Largemouth Bass, May 2015, Fish of the Month!
Well folks, those of you who prefer quarry larger than our American small Sunfishes will be happy to know that, with these entries, we leave the little guys behind and move into the realm of fish that are not typically thought of as being members of the Sunfish family. We're now in the realm of the North American basses (the genus Micropterus).
Northern Largemouth Bass
Micropterus salmoides salmoides
Florida Largemouth Bass
Micropterus salmoides floridanus
Black bass, Largemouth, Bigmouth bass, Green bass, Mossback, Mud bass, Straw bass, Slough bass, Oswego bass, Florida bass
Northern, 12 to 18 inches 1 to 3 pounds
Florida, 15 to 22 inches 1 to 5 pounds
Occasionally much larger in both subspecies.
Distinguishing Field Marks:
(See the illustration.)
The 2 subspecies of Largemouth bass are very similar to one another (see illustrations), but can be distinguished from the Smallmouth bass and its close relatives by the obvious notch between the 2 dorsal fins and the length of the upper jaw which, in the Largemouth, extends back beyond the rear edge of the eye.
The Florida Largemouth subspecies can be distinguished from the Northern by the lack of markings on its fins and upper back.
The Florida subspecies has smaller scales than the northern subspecies.
The Florida Largemouth bass can be distinguished from the Spotted bass by its lack of rows of spots below its lateral line.
North American Range:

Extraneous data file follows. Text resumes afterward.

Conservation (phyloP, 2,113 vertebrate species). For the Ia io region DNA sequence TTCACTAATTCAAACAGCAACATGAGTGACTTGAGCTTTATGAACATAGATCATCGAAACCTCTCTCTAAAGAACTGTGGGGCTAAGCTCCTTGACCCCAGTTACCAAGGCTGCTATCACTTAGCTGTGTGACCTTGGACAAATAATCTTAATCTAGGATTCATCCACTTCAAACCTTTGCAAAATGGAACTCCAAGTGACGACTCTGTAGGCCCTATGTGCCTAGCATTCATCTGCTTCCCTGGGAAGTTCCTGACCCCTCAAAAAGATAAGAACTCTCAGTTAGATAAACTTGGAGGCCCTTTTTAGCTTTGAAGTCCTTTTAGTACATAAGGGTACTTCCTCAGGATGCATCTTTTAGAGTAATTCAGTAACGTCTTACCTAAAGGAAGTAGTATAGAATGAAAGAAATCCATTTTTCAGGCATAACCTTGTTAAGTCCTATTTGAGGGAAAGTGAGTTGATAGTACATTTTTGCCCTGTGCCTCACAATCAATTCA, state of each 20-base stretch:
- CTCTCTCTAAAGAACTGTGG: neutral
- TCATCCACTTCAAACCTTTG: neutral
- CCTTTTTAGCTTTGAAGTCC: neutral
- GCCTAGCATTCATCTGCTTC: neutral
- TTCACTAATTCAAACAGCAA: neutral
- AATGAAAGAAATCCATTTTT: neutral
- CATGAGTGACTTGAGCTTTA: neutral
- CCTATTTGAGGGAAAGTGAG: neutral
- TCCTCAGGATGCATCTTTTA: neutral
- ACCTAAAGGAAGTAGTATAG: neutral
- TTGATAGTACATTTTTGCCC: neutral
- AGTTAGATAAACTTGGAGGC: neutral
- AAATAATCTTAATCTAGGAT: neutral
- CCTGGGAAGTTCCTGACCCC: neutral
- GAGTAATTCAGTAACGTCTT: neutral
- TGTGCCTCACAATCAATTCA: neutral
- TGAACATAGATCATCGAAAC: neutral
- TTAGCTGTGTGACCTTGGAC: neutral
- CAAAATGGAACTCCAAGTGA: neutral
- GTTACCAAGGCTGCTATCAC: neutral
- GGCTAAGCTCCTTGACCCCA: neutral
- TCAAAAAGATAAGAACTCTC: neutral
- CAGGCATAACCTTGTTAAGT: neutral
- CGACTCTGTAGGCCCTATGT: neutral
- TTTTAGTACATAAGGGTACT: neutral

Map to the right shows approximate range in North America.
Very young Largemouth bass feed on all available plankton species, but soon include larger aquatic and terrestrial invertebrates in their diet. Adults consume a very broad range of foods. Although this diet consists mainly of fish, crayfish, frogs, snakes, small mammals, and occasionally even young waterfowl are taken as well. In its southern range, Gizzard shad make up a large percentage of the Largemouth diet, especially in artificial impoundments.
Largemouth bass spawn from late spring into mid, or even late summer. Largemouth nests are dug by the males in areas where there is a soft, often mud bottom and may be adjacent to logs in bull-rushes, reeds, or emergent vegetation. The nests often incorporate roots attached to the bottom and are usually no less than 30 feet apart. Largemouth nests are generally 6 to 8 inches deep and 2 to 3 feet in diameter. The males are very aggressive during nesting time and devote considerable energy to defending their territories. Females come into the prepared nest areas usually about a week after the makes. When a pair has self-selected, the two begin nudging, nipping, and swimming parallel to one another in the pre-spawning ritual. Spawning is typical of the large sunfishes, with the pairs circling the nest and then hovering over its center while the female turns onto her side with the male remaining upright as small numbers of eggs are released and fertilized, separated by intervals of circular swimming. Usually females will hold some eggs to mate with other males. For that purpose they move from one nest to another until they have released all their eggs. Females will usually spawn each year from ages 5 to 12 years. The number of eggs carried by each female can range from a low of about 2000 to a high of 100,000. The fertilized eggs are adhesive and attach to whatever they contact as they sink. The male aerates the eggs by fanning them throughout their usual 3 to 5 day incubation period. Hatching eggs usually produce from 5000 to 7000 fry per nest. These remain dormant in the nest while the male aggressively guards them for an additional week and, even after they have swum free and form dense schools, may remain with them for as much as a month. Of these large numbers of fry it is normal for only 5 to 10 of them to survive into their 2nd year of life.
Adult Largemouth bass tend to remain in relatively shallow water, retreating deeper only in very warm or winter weather.